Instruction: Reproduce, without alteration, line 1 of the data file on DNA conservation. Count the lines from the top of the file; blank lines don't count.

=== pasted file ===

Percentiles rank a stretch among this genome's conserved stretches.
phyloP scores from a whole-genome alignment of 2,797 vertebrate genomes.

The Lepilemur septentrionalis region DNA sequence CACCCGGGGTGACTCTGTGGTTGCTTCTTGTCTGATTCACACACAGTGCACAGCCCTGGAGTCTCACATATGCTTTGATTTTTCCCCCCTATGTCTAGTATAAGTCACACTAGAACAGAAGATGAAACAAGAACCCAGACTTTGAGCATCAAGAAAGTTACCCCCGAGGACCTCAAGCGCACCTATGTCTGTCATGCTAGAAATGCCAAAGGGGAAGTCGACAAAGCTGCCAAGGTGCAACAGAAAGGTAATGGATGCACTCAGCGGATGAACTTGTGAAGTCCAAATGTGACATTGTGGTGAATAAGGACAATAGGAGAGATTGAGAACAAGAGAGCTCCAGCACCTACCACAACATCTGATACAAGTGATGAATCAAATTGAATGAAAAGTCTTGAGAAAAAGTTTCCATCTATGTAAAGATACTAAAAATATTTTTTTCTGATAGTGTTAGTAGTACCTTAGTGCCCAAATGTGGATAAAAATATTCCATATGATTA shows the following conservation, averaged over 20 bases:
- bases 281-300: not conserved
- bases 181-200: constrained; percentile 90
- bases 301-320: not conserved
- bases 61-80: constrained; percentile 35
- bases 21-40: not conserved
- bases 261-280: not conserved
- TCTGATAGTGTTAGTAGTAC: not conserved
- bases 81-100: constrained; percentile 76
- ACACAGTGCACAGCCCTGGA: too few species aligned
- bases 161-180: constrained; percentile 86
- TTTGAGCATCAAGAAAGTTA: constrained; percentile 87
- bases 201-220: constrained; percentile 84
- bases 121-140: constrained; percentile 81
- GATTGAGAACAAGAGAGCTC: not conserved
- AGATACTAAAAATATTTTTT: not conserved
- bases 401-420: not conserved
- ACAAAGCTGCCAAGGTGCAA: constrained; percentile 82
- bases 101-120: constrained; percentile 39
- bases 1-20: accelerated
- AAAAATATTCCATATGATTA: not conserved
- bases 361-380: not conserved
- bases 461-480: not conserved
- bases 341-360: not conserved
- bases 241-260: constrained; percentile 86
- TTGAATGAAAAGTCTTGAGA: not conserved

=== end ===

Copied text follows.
Percentiles rank a stretch among this genome's conserved stretches.